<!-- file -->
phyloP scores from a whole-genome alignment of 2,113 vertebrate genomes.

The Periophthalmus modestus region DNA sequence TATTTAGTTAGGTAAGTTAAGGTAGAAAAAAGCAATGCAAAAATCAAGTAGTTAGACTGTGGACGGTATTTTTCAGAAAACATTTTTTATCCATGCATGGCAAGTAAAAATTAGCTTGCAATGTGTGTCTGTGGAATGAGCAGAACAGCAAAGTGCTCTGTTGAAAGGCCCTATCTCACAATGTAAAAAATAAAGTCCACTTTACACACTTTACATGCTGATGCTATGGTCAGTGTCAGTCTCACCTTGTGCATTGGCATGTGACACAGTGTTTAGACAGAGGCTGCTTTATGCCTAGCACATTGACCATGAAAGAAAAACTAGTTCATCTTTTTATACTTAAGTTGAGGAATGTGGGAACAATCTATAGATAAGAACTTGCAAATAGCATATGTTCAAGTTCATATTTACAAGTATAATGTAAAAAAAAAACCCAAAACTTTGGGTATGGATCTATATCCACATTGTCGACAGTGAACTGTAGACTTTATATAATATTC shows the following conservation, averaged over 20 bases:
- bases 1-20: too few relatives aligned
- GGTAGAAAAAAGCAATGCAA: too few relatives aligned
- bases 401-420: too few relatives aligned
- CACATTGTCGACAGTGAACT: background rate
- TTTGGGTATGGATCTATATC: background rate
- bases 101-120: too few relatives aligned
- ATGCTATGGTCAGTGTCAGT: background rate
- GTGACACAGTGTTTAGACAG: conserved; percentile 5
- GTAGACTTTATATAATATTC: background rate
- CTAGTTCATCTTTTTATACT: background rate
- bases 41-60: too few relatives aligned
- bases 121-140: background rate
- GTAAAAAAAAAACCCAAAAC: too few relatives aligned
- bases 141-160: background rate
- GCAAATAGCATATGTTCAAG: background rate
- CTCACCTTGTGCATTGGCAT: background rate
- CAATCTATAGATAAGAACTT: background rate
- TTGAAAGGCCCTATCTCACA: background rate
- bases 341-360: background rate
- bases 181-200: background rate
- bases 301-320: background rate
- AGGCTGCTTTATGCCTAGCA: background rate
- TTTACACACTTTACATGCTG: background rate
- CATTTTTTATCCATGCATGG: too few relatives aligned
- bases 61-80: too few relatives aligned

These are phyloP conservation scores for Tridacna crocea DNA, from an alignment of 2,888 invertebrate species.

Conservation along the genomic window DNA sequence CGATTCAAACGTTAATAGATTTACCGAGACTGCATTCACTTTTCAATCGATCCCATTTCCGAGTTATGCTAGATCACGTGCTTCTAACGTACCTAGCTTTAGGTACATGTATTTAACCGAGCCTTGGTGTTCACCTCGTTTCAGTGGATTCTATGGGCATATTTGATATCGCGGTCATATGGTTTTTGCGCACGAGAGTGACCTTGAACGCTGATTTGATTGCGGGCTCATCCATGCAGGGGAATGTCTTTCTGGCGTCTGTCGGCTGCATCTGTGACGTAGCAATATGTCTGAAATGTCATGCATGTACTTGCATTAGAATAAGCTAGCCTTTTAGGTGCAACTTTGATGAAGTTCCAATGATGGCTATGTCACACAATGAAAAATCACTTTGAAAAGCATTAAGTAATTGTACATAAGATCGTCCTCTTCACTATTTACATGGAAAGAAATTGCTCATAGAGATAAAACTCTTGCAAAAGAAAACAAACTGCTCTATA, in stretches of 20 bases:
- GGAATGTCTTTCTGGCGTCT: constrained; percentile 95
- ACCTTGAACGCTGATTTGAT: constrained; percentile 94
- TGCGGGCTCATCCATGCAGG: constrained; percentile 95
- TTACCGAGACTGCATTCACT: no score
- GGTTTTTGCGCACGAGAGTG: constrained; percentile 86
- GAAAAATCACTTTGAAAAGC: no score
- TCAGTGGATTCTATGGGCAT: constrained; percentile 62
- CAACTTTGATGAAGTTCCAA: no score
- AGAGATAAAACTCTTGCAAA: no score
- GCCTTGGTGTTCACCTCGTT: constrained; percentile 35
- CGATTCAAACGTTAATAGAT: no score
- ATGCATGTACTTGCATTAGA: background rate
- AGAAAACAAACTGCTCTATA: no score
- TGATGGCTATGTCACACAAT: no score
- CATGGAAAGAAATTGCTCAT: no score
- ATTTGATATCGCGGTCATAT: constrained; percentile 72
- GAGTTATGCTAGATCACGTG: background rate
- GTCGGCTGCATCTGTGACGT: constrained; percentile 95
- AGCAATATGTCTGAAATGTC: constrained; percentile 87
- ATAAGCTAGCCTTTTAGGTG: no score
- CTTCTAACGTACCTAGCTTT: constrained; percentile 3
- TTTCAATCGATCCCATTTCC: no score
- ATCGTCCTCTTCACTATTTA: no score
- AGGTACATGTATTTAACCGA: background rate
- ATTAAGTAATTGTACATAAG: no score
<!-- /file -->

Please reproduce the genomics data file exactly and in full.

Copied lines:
phyloP scores from a whole-genome alignment of 2,113 vertebrate genomes.

The Periophthalmus modestus region DNA sequence TATTTAGTTAGGTAAGTTAAGGTAGAAAAAAGCAATGCAAAAATCAAGTAGTTAGACTGTGGACGGTATTTTTCAGAAAACATTTTTTATCCATGCATGGCAAGTAAAAATTAGCTTGCAATGTGTGTCTGTGGAATGAGCAGAACAGCAAAGTGCTCTGTTGAAAGGCCCTATCTCACAATGTAAAAAATAAAGTCCACTTTACACACTTTACATGCTGATGCTATGGTCAGTGTCAGTCTCACCTTGTGCATTGGCATGTGACACAGTGTTTAGACAGAGGCTGCTTTATGCCTAGCACATTGACCATGAAAGAAAAACTAGTTCATCTTTTTATACTTAAGTTGAGGAATGTGGGAACAATCTATAGATAAGAACTTGCAAATAGCATATGTTCAAGTTCATATTTACAAGTATAATGTAAAAAAAAAACCCAAAACTTTGGGTATGGATCTATATCCACATTGTCGACAGTGAACTGTAGACTTTATATAATATTC shows the following conservation, averaged over 20 bases:
- bases 1-20: too few relatives aligned
- GGTAGAAAAAAGCAATGCAA: too few relatives aligned
- bases 401-420: too few relatives aligned
- CACATTGTCGACAGTGAACT: background rate
- TTTGGGTATGGATCTATATC: background rate
- bases 101-120: too few relatives aligned
- ATGCTATGGTCAGTGTCAGT: background rate
- GTGACACAGTGTTTAGACAG: conserved; percentile 5
- GTAGACTTTATATAATATTC: background rate
- CTAGTTCATCTTTTTATACT: background rate
- bases 41-60: too few relatives aligned
- bases 121-140: background rate
- GTAAAAAAAAAACCCAAAAC: too few relatives aligned
- bases 141-160: background rate
- GCAAATAGCATATGTTCAAG: background rate
- CTCACCTTGTGCATTGGCAT: background rate
- CAATCTATAGATAAGAACTT: background rate
- TTGAAAGGCCCTATCTCACA: background rate
- bases 341-360: background rate
- bases 181-200: background rate
- bases 301-320: background rate
- AGGCTGCTTTATGCCTAGCA: background rate
- TTTACACACTTTACATGCTG: background rate
- CATTTTTTATCCATGCATGG: too few relatives aligned
- bases 61-80: too few relatives aligned

These are phyloP conservation scores for Tridacna crocea DNA, from an alignment of 2,888 invertebrate species.

Conservation along the genomic window DNA sequence CGATTCAAACGTTAATAGATTTACCGAGACTGCATTCACTTTTCAATCGATCCCATTTCCGAGTTATGCTAGATCACGTGCTTCTAACGTACCTAGCTTTAGGTACATGTATTTAACCGAGCCTTGGTGTTCACCTCGTTTCAGTGGATTCTATGGGCATATTTGATATCGCGGTCATATGGTTTTTGCGCACGAGAGTGACCTTGAACGCTGATTTGATTGCGGGCTCATCCATGCAGGGGAATGTCTTTCTGGCGTCTGTCGGCTGCATCTGTGACGTAGCAATATGTCTGAAATGTCATGCATGTACTTGCATTAGAATAAGCTAGCCTTTTAGGTGCAACTTTGATGAAGTTCCAATGATGGCTATGTCACACAATGAAAAATCACTTTGAAAAGCATTAAGTAATTGTACATAAGATCGTCCTCTTCACTATTTACATGGAAAGAAATTGCTCATAGAGATAAAACTCTTGCAAAAGAAAACAAACTGCTCTATA, in stretches of 20 bases:
- GGAATGTCTTTCTGGCGTCT: constrained; percentile 95
- ACCTTGAACGCTGATTTGAT: constrained; percentile 94
- TGCGGGCTCATCCATGCAGG: constrained; percentile 95
- TTACCGAGACTGCATTCACT: no score
- GGTTTTTGCGCACGAGAGTG: constrained; percentile 86
- GAAAAATCACTTTGAAAAGC: no score
- TCAGTGGATTCTATGGGCAT: constrained; percentile 62
- CAACTTTGATGAAGTTCCAA: no score
- AGAGATAAAACTCTTGCAAA: no score
- GCCTTGGTGTTCACCTCGTT: constrained; percentile 35
- CGATTCAAACGTTAATAGAT: no score
- ATGCATGTACTTGCATTAGA: background rate
- AGAAAACAAACTGCTCTATA: no score
- TGATGGCTATGTCACACAAT: no score
- CATGGAAAGAAATTGCTCAT: no score
- ATTTGATATCGCGGTCATAT: constrained; percentile 72
- GAGTTATGCTAGATCACGTG: background rate
- GTCGGCTGCATCTGTGACGT: constrained; percentile 95
- AGCAATATGTCTGAAATGTC: constrained; percentile 87
- ATAAGCTAGCCTTTTAGGTG: no score
- CTTCTAACGTACCTAGCTTT: constrained; percentile 3
- TTTCAATCGATCCCATTTCC: no score
- ATCGTCCTCTTCACTATTTA: no score
- AGGTACATGTATTTAACCGA: background rate
- ATTAAGTAATTGTACATAAG: no score